Parents of Cedric Lofton Demand Immediate Access to Video Showing Their Teenage Son’s Death in CustodyLearn More
Rare legal settlements demand officers pay too
Man who spent 27 years in prison exonerated of friend’s murder
Wrongfully convicted man awarded record amount
Alleged police-torture victim tastes freedom
Freed prisoner enjoys ‘first day of the rest of my life’
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Paraplegic claims indicted cops ridiculed him
Family of autistic boy sues city, police board
Man freed by clemency act: ‘I can breathe’
Cop accused of hitting handcuffed teen
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Clout-heavy contractor to pay $12 million in fraud settlement
Man imprisoned for nearly 25 years certified innocent
Exonerated man is taking Burge to court
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Glenview police board fires cop accused of lying at trial
Conditions of Confinement
The Supreme Court has said that the Eighth Amendment (and the Fourteenth Amendment) requires prison officials to provide humane conditions of confinement. That obligation includes a responsibility to provide adequate food, clothing, shelter, sanitation, medical care, and more in the prison or jail setting.
Far too often, prison officials fall short of that responsibility and force prisoners to live in squalid, horrific conditions. At Loevy & Loevy, we are committed to ensuring that prison officials take seriously their constitutional obligation to provide adequate conditions of confinement. We have represented both individuals and classes of prisoners challenging their squalid conditions of confinement. Conditions of confinement cases, like all prisoners’ rights cases, tend to be difficult to win, but we work hard to obtain justice for our clients and vindicate their constitutional rights.
In one such case, Dunn v. City of Chicago, we obtained a class action settlement of up to $16.5 million in compensation for victims held by the CPD, in part to compensate victims who were denied adequate sleeping accommodations.
Loevy & Loevy has extensive experience representing men and women in custody in jail or prison. We have filed over 100 cases concerning prisoners’ rights. We have taken on individual clients and represented classes of prisoners numbering in the thousands. We have obtained highly favorable verdicts and settlements for prisoners and/or their loved ones. For more information on our successes, visit our Big Wins page.
Loevy & Loevy has offices in Chicago and Denver, but we take cases across the country and have represented prisoners or their loved ones in states all over the country, including Louisiana, Kentucky, Maryland, Alabama, Arkansas, Wisconsin, and more.
When we take a case, it’s because we believe that a serious constitutional violation has occurred and we are committed to trying to achieve justice for our client. Even though many cases eventually reach settlement, we approach each case with an eye toward getting it into a courtroom. Loevy & Loevy is known for its willingness to take hard cases to trial (and win them), and has a nationally recognized reputation for success in the courtroom.
We always work on a contingency basis in prisoners’ rights cases, so you will not be on the hook for any attorney fees unless we win.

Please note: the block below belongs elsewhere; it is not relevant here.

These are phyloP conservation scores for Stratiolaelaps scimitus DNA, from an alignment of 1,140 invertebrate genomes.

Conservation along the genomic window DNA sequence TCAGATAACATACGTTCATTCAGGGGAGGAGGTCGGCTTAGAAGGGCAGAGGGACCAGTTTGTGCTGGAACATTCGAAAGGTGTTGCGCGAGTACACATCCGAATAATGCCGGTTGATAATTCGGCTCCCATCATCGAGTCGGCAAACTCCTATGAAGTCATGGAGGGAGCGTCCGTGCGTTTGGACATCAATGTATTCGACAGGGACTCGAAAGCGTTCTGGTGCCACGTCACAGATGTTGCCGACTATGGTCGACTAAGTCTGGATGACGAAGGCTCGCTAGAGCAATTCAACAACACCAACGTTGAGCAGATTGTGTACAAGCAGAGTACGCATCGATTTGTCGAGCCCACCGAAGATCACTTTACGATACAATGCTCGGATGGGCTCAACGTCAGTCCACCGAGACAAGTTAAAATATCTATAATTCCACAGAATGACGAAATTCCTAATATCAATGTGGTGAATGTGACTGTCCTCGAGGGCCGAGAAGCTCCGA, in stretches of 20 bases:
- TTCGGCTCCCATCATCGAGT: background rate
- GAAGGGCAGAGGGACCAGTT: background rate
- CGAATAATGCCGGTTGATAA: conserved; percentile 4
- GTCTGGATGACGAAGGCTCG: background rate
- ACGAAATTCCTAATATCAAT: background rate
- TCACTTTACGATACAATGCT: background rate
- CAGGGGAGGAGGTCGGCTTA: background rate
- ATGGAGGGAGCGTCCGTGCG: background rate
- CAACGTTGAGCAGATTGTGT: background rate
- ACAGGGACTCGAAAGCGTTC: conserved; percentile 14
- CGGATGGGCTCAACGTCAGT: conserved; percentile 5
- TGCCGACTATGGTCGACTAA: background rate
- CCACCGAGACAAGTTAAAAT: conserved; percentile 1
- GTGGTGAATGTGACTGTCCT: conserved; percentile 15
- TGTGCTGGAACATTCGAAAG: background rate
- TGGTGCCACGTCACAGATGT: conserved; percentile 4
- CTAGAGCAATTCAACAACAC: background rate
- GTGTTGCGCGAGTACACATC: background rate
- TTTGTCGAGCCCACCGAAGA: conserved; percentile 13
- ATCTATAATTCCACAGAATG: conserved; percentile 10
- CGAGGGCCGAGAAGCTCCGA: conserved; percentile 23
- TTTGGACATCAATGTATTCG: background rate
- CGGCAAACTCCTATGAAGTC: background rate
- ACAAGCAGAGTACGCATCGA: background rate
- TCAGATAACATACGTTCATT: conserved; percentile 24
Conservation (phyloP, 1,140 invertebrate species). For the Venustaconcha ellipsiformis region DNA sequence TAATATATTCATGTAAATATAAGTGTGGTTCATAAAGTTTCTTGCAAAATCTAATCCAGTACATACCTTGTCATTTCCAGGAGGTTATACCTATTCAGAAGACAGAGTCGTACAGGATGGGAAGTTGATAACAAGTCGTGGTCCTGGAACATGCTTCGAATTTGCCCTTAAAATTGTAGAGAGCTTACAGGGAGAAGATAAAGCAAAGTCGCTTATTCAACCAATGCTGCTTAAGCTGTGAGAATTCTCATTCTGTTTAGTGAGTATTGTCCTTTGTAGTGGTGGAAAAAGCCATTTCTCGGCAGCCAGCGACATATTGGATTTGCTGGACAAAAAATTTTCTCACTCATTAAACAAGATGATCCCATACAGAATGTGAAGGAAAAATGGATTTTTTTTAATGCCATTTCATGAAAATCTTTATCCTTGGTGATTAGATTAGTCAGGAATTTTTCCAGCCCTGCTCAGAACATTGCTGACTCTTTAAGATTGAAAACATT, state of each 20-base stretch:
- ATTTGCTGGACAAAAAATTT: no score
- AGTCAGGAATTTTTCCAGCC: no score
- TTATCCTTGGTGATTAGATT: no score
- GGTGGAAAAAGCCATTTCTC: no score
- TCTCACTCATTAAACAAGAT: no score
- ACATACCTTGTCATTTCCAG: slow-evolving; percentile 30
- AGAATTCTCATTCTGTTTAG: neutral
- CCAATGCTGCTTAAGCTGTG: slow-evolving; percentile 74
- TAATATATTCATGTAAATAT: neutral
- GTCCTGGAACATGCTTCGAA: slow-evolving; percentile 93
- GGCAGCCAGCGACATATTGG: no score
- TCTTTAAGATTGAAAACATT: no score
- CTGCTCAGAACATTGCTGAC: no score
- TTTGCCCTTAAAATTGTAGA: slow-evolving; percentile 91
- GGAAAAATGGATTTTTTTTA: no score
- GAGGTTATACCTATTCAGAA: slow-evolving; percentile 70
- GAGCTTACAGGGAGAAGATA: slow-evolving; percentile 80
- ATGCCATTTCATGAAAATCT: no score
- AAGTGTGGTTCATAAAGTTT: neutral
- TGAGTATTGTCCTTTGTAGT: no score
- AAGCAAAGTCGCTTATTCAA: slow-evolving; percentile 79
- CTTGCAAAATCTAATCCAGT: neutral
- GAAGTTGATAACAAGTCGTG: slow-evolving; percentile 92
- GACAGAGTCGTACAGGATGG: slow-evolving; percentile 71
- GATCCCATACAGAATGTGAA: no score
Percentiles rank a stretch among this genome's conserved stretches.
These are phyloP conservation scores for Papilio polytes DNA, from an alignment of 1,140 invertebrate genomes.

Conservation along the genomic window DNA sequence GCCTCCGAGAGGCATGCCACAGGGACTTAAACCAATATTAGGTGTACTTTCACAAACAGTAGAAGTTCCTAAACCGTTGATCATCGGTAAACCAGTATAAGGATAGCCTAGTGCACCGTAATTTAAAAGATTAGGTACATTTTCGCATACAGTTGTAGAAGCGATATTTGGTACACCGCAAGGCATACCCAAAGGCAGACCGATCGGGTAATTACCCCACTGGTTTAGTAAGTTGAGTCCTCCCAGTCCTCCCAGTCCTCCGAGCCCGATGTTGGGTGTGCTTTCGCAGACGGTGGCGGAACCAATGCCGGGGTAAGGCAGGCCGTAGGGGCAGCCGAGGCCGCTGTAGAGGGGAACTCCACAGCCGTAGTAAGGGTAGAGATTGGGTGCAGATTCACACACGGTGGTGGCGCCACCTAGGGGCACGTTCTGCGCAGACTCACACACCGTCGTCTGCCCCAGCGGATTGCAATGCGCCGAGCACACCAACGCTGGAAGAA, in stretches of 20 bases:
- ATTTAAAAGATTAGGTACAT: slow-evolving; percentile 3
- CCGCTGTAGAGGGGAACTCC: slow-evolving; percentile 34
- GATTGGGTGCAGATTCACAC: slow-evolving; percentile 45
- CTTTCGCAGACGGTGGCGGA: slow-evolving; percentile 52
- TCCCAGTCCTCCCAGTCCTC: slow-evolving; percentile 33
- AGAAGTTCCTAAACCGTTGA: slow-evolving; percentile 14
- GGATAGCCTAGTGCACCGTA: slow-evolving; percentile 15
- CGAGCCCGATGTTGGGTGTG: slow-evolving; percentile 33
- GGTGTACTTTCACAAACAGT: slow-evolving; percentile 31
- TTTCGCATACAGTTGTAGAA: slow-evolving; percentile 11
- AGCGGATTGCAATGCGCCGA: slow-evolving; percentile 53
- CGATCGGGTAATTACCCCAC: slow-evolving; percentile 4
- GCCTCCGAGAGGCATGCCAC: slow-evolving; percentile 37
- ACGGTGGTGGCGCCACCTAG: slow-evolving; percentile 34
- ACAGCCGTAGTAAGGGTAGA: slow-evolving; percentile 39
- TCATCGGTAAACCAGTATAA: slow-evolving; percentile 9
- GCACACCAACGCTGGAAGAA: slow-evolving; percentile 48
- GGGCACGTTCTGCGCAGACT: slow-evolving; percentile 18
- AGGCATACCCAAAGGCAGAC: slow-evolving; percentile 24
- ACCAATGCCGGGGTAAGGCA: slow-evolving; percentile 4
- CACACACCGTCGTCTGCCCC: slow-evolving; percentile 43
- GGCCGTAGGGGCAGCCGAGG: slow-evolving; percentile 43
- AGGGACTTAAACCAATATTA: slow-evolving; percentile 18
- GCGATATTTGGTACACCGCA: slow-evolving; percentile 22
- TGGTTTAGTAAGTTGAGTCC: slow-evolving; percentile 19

Many prisoners’ rights cases require medical or correctional experts to give opinions about the standard of care in the correctional setting. These experts and other costs associated with civil litigation can cost thousands or tens of thousands of dollars. Loevy & Loevy agrees to front the costs for our clients so that they can vindicate their constitutional rights even if they cannot afford to pay.
If you or your loved one is being denied adequate conditions of confinement while in jail or prison, contact us today for a free consultation. You can call us at (312) 243-5900, toll-free (888) 644-6459, or contact us online.
You can also write us at:
Loevy & Loevy
Attn: Prisoners’ Rights
311 North Aberdeen St., 3rd Floor
Chicago, Illinois 60607
If you are currently incarcerated, please remember to write “Legal Mail” or “Attorney Mail” on the envelope.
Please keep in mind that all legal claims have deadlines—called statutes of limitations—that require you to file a lawsuit within a certain period of time in order to preserve your legal rights. These deadlines can be quite short (sometimes within six months to a year) and do not stop running even while you are looking for legal representation.
Topic: Police Misconduct
Parents of Cedric Lofton Demand Immediate Access to Video Showing Their Teenage Son’s Death in Custody
WICHITA, KS – Relying on the Kansas Open Records Act, Sarah Harrison and Chad Lofton, the parents of Cedric Lofton, demanded transparency into the death of their 17-year-old son. Cedric died from injuries sustain while in custody at the Juvenile Intake Assessment Center in Wichita, Kansas. Earlier today, civil rights attorneys Andrew M. Stroth, Matt… Read More
Robert DuBoise spent nearly 37 years behind bars based on fabricated evidence before DNA finally cleared him TAMPA – Robert DuBoise, put behind bars at age 18 and eventually served three of his 37 years imprisonment on Florida’s death row, today sued the City of Tampa, four police officers and an “expert” for falsifying evidence… Read More